The women then lay with their heads in an open ring device that is part of the PET equipment, which measures the amount of the glucose just used by their brain. The equipment produced a chart of brain activity that highlighted which areas of the brain became more engaged and which became less active.
The scan showed that while areas of the brain associated with olfactory processing were more engaged when the steroid was present other areas changed as well, including regions associated with attention, emotion and vision processing.
"During PET neuroimaging, subjects' attention was focused on the visual discrimination task they had just performed on the computer. Our strong effects in this area support the hypothesis that androstadienone modulates ongoing behavior, or, more specifically, processing the task at hand," said McClintock.
McClintock added that an alternative explanation, just as exciting, is the possibility that the steroid plays a previously unknown role in processing visual information, as areas of the brain associated with vision were particularly active. Further study is needed to determine more precisely the role of androstadienone on brain function, she said.
Editor's Note: The original news release can be found at
Send page by E-Mail Women's moves to new communities has left mark
Posted: Monday, August 20, 2001
Women's moves to new communities has left mark on gene pool, study confirms
In most societies, women tend to move to their mate's communities rather than vice versa. A new study confirms this has left a mark in local gene pools.
Several studies have found different amounts of diversity in two categories of human DNA. One, the Y chromosome, is passed from father to son. The other, mitochondrial DNA, is passed from mother to daughter.
Studies have found that individual populations tend to have more variation in the female-inherited mitochondrial DNA than the male-inherited Y chromosome. And in comparisons across groups, scientists find lots of diversity in the Y chromosome DNA but lower levels in the mitchondrial DNA.
Scientists have suggested these patterns appear because women tend to move to their mate's home communities before having children. So they bring genetic diversity into the mitochondrial DNA of individual groups, while spreading it between populations, creating a more uniform blend in each. Men, in contrast, are more prone to stay home and not spread their Y chromosomes between groups, creating a genetic isolation that allows more discrepancy to develop from group to group. More
Send page by E-Mail Photosynthetic Link May Have Made Humankind Possible
Posted: Sunday, August 19, 2001
Scientists from Imperial College, London, have found an important evolutionary link between the two powerhouse protein complexes that drive photosynthesis.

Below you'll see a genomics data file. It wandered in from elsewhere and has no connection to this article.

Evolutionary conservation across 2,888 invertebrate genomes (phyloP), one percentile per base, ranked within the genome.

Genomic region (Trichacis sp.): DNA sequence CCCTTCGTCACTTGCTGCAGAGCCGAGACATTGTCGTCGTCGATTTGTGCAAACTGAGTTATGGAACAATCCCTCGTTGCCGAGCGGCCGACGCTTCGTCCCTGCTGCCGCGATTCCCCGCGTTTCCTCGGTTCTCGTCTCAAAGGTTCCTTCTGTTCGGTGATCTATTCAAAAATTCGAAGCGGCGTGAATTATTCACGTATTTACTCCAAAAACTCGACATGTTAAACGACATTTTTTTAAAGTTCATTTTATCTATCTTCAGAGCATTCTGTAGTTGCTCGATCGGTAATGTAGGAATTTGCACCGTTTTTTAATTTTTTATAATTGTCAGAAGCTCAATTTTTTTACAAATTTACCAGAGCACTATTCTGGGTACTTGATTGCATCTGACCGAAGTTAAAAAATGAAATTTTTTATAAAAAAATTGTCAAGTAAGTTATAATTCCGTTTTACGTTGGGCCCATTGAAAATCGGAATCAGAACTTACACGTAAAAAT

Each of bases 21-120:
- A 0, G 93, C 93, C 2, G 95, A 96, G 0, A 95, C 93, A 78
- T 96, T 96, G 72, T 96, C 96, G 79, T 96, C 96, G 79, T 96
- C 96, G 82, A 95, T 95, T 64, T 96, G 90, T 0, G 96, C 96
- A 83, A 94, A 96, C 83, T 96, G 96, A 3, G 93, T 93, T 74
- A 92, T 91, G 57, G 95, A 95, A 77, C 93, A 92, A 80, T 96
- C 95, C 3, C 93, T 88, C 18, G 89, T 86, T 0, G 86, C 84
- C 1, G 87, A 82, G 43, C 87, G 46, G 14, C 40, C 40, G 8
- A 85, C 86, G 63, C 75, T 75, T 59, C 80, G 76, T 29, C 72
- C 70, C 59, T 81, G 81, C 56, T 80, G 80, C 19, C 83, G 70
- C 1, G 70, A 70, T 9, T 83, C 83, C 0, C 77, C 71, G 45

This shared evolutionary adaptation may have been crucial for the establishment of environmental conditions required for the emergence of humankind.
For decades, scientists have debated whether there is a common evolutionary origin for the different photosynthetic organisms present today.
Reporting in today’s Nature, scientists from the Wolfson Laboratories, Department of Biological Sciences, Imperial College, now provide evidence for a link.
They have discovered a new protein supercomplex in the photosynthetic pathway that links two major proteins that were previously thought to work autonomously. More
Send page by E-Mail It's the chromosome Y and mighty
Posted: Saturday, August 18, 2001
It's the runt of the genome. A comma of a chromosome that might be called in evidence to show that the Creator has a feminist sense of humour. It has to be a joke. To design the one chromosome that appears only in male bodies, that sets the developing embryo off on the path of bigger muscles and more aggression, and then to make it such a weedy and insignificant thing.
Not only does it look like an afterthought, but even geneticists have traditionally had little positive to say about the Y chromosome. "There's nothing very interesting on it, is there? Just a few genes coding for sperm," says one researcher, crouched over her computer at the Department of Pathology in Cambridge, investigating the genes involved in breast cancer. "My colleagues thought I was really odd when I started studying it 15 years ago," adds Dr Nabeel Affara, the department's Y expert.
But the runty Y is enjoying the last laugh. Having sand kicked in its face by dismissive researchers will soon be a thing of the past. In recent years, it has been undergoing a Clark Kent-like transformation. A shrimp it may be, but it is turning out to be the wild frontier of the genome, where strange and important things happen. More